Definition of Implied Contracts in Law

Implied contracts in law can be confusing to many people, especially those who are not familiar with legal jargon. In the most basic sense, an implied contract is an agreement between two parties that is not explicitly expressed in words or in writing. Instead, it is implied through the actions or conduct of the parties involved.

An implied contract can be formed in a number of ways. One common way is through the conduct of the parties involved. For example, if someone hires a contractor to do work on their home and the contractor begins performing the work, this can be considered evidence of an implied contract between the two parties. The parties have not explicitly agreed on a contract, but their actions suggest that they both understand what is expected of them.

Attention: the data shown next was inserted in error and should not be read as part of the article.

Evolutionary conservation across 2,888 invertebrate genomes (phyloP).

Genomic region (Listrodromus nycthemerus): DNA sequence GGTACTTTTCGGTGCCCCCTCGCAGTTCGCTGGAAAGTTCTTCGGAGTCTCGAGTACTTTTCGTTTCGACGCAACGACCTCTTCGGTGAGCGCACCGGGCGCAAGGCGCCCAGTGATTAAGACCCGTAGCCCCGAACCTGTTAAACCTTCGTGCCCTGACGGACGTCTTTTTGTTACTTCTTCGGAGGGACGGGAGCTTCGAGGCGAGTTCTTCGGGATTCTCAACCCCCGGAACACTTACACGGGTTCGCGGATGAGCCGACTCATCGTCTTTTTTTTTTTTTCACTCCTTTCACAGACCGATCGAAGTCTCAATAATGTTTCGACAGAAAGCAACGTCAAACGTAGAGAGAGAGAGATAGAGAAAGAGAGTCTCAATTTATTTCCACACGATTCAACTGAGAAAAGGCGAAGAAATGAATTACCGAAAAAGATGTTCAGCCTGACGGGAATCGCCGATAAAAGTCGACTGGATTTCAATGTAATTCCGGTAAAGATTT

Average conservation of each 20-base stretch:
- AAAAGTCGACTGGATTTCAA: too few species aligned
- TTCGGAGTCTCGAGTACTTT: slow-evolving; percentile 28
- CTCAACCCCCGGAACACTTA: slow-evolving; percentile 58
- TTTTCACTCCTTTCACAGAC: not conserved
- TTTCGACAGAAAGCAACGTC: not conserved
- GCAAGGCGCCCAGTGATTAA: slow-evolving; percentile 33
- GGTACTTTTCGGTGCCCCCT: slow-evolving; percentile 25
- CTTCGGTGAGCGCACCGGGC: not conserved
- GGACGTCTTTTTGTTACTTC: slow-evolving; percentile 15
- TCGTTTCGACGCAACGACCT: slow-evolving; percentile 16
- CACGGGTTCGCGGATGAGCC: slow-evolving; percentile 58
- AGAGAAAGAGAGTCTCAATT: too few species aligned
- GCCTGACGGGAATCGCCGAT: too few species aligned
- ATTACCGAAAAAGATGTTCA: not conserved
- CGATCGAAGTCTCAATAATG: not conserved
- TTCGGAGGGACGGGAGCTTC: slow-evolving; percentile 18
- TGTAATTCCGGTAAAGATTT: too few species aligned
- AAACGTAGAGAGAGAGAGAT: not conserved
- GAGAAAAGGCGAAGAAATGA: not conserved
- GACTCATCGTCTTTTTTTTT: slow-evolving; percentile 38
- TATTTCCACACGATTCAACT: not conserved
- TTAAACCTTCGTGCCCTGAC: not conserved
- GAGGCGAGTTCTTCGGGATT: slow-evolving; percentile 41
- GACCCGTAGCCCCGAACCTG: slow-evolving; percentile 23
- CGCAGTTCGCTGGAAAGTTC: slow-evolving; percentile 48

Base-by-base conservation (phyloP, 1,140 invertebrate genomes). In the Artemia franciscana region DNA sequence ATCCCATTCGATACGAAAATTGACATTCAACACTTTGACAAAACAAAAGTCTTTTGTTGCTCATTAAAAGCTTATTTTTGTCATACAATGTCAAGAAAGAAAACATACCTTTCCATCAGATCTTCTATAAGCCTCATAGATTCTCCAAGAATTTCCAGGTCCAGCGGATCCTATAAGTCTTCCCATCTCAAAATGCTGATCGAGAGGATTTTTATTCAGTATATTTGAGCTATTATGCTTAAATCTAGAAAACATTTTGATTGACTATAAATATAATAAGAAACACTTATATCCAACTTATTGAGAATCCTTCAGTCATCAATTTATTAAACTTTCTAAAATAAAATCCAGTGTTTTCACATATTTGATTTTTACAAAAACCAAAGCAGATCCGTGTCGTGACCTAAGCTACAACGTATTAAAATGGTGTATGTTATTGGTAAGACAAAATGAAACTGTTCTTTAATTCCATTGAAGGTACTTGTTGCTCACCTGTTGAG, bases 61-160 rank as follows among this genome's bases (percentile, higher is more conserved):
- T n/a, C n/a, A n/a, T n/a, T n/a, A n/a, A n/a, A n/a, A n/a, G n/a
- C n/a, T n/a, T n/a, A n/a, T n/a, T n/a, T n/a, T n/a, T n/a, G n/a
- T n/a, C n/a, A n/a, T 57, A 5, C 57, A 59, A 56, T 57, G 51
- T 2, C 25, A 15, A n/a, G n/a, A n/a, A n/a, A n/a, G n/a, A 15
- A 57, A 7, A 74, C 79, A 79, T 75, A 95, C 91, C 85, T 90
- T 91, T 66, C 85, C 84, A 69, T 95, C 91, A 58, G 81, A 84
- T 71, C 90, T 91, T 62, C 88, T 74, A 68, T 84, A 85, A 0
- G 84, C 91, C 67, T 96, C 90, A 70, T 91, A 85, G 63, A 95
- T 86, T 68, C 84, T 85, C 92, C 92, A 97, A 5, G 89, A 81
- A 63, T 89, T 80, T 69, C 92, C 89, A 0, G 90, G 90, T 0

Another way that implied contracts can be formed is through the industry or custom in which the parties operate. For example, in the construction industry, it is common for contractors to provide a warranty on their work. Even if there is no written agreement between the contractor and the customer, an implied contract may exist because it is a common practice in the industry.

Implied contracts can also arise from the actions of one party. For example, if a customer orders a product from a retailer and the retailer delivers the product, this can be considered evidence of an implied contract between the two parties.

It is important to note that implied contracts are just as enforceable as explicit contracts. If one party breaches the implied contract, the other party may be entitled to damages or other legal remedies. However, because implied contracts are not explicitly expressed in writing, they can be more difficult to prove in court.

In conclusion, implied contracts are an important concept in law that can arise in a number of ways. They are based on the actions and conduct of the parties involved, rather than on an explicit agreement. Despite their informal nature, implied contracts are still legally enforceable and can be the basis for legal action if one party breaches the terms of the agreement.